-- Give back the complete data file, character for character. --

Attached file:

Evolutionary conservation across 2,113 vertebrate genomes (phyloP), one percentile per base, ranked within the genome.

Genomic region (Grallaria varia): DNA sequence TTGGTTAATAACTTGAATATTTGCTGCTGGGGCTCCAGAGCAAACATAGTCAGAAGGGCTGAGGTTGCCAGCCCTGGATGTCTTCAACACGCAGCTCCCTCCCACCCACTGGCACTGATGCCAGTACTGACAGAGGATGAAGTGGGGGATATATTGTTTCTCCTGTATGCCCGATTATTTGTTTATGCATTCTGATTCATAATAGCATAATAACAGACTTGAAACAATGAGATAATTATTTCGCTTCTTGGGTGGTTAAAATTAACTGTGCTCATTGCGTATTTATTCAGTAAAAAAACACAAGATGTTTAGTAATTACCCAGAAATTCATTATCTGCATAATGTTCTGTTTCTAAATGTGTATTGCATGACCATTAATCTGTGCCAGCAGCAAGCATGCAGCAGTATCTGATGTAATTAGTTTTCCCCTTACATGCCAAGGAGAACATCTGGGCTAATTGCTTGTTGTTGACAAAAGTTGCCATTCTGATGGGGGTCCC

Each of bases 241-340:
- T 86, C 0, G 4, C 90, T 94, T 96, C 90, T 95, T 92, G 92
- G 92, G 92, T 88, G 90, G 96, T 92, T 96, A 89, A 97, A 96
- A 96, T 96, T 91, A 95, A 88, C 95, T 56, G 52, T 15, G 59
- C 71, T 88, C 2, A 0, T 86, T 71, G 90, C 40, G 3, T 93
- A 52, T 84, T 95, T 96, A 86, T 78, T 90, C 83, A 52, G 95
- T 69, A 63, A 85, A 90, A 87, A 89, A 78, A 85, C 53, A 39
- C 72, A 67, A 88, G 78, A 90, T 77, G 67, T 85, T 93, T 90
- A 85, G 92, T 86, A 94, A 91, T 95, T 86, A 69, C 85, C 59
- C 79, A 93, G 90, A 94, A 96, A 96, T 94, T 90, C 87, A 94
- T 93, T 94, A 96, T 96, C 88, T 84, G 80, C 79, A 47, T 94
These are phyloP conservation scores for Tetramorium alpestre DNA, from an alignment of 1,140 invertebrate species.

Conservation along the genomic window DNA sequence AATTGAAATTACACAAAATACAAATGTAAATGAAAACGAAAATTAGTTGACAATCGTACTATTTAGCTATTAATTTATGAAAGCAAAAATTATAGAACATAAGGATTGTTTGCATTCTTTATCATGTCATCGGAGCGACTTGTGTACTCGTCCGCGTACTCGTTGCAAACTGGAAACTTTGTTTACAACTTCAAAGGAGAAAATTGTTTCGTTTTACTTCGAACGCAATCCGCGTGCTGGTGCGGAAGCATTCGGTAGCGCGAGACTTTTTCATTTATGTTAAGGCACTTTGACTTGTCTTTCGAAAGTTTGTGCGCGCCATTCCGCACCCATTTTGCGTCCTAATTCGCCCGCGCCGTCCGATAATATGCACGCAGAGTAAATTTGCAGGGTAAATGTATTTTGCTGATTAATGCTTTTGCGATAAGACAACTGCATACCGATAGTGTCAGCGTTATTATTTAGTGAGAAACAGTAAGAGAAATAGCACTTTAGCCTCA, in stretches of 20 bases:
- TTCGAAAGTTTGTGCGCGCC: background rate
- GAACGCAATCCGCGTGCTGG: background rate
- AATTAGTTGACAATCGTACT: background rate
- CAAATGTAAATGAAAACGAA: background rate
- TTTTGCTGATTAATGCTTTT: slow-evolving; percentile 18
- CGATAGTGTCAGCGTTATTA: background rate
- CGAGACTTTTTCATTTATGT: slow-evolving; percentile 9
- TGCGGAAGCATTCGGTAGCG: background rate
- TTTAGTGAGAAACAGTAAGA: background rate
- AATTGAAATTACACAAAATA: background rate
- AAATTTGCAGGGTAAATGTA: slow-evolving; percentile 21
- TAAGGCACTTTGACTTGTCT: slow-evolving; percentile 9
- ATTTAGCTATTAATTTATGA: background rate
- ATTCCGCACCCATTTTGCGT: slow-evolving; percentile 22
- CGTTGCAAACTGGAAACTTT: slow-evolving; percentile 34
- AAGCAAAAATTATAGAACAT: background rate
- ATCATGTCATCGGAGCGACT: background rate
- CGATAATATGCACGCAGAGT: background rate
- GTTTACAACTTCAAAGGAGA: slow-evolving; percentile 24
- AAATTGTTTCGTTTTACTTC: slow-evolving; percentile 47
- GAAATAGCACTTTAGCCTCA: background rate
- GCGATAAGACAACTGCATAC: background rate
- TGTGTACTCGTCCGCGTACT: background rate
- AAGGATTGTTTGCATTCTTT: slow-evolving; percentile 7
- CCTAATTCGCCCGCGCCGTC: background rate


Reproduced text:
Evolutionary conservation across 2,113 vertebrate genomes (phyloP), one percentile per base, ranked within the genome.

Genomic region (Grallaria varia): DNA sequence TTGGTTAATAACTTGAATATTTGCTGCTGGGGCTCCAGAGCAAACATAGTCAGAAGGGCTGAGGTTGCCAGCCCTGGATGTCTTCAACACGCAGCTCCCTCCCACCCACTGGCACTGATGCCAGTACTGACAGAGGATGAAGTGGGGGATATATTGTTTCTCCTGTATGCCCGATTATTTGTTTATGCATTCTGATTCATAATAGCATAATAACAGACTTGAAACAATGAGATAATTATTTCGCTTCTTGGGTGGTTAAAATTAACTGTGCTCATTGCGTATTTATTCAGTAAAAAAACACAAGATGTTTAGTAATTACCCAGAAATTCATTATCTGCATAATGTTCTGTTTCTAAATGTGTATTGCATGACCATTAATCTGTGCCAGCAGCAAGCATGCAGCAGTATCTGATGTAATTAGTTTTCCCCTTACATGCCAAGGAGAACATCTGGGCTAATTGCTTGTTGTTGACAAAAGTTGCCATTCTGATGGGGGTCCC

Each of bases 241-340:
- T 86, C 0, G 4, C 90, T 94, T 96, C 90, T 95, T 92, G 92
- G 92, G 92, T 88, G 90, G 96, T 92, T 96, A 89, A 97, A 96
- A 96, T 96, T 91, A 95, A 88, C 95, T 56, G 52, T 15, G 59
- C 71, T 88, C 2, A 0, T 86, T 71, G 90, C 40, G 3, T 93
- A 52, T 84, T 95, T 96, A 86, T 78, T 90, C 83, A 52, G 95
- T 69, A 63, A 85, A 90, A 87, A 89, A 78, A 85, C 53, A 39
- C 72, A 67, A 88, G 78, A 90, T 77, G 67, T 85, T 93, T 90
- A 85, G 92, T 86, A 94, A 91, T 95, T 86, A 69, C 85, C 59
- C 79, A 93, G 90, A 94, A 96, A 96, T 94, T 90, C 87, A 94
- T 93, T 94, A 96, T 96, C 88, T 84, G 80, C 79, A 47, T 94
These are phyloP conservation scores for Tetramorium alpestre DNA, from an alignment of 1,140 invertebrate species.

Conservation along the genomic window DNA sequence AATTGAAATTACACAAAATACAAATGTAAATGAAAACGAAAATTAGTTGACAATCGTACTATTTAGCTATTAATTTATGAAAGCAAAAATTATAGAACATAAGGATTGTTTGCATTCTTTATCATGTCATCGGAGCGACTTGTGTACTCGTCCGCGTACTCGTTGCAAACTGGAAACTTTGTTTACAACTTCAAAGGAGAAAATTGTTTCGTTTTACTTCGAACGCAATCCGCGTGCTGGTGCGGAAGCATTCGGTAGCGCGAGACTTTTTCATTTATGTTAAGGCACTTTGACTTGTCTTTCGAAAGTTTGTGCGCGCCATTCCGCACCCATTTTGCGTCCTAATTCGCCCGCGCCGTCCGATAATATGCACGCAGAGTAAATTTGCAGGGTAAATGTATTTTGCTGATTAATGCTTTTGCGATAAGACAACTGCATACCGATAGTGTCAGCGTTATTATTTAGTGAGAAACAGTAAGAGAAATAGCACTTTAGCCTCA, in stretches of 20 bases:
- TTCGAAAGTTTGTGCGCGCC: background rate
- GAACGCAATCCGCGTGCTGG: background rate
- AATTAGTTGACAATCGTACT: background rate
- CAAATGTAAATGAAAACGAA: background rate
- TTTTGCTGATTAATGCTTTT: slow-evolving; percentile 18
- CGATAGTGTCAGCGTTATTA: background rate
- CGAGACTTTTTCATTTATGT: slow-evolving; percentile 9
- TGCGGAAGCATTCGGTAGCG: background rate
- TTTAGTGAGAAACAGTAAGA: background rate
- AATTGAAATTACACAAAATA: background rate
- AAATTTGCAGGGTAAATGTA: slow-evolving; percentile 21
- TAAGGCACTTTGACTTGTCT: slow-evolving; percentile 9
- ATTTAGCTATTAATTTATGA: background rate
- ATTCCGCACCCATTTTGCGT: slow-evolving; percentile 22
- CGTTGCAAACTGGAAACTTT: slow-evolving; percentile 34
- AAGCAAAAATTATAGAACAT: background rate
- ATCATGTCATCGGAGCGACT: background rate
- CGATAATATGCACGCAGAGT: background rate
- GTTTACAACTTCAAAGGAGA: slow-evolving; percentile 24
- AAATTGTTTCGTTTTACTTC: slow-evolving; percentile 47
- GAAATAGCACTTTAGCCTCA: background rate
- GCGATAAGACAACTGCATAC: background rate
- TGTGTACTCGTCCGCGTACT: background rate
- AAGGATTGTTTGCATTCTTT: slow-evolving; percentile 7
- CCTAATTCGCCCGCGCCGTC: background rate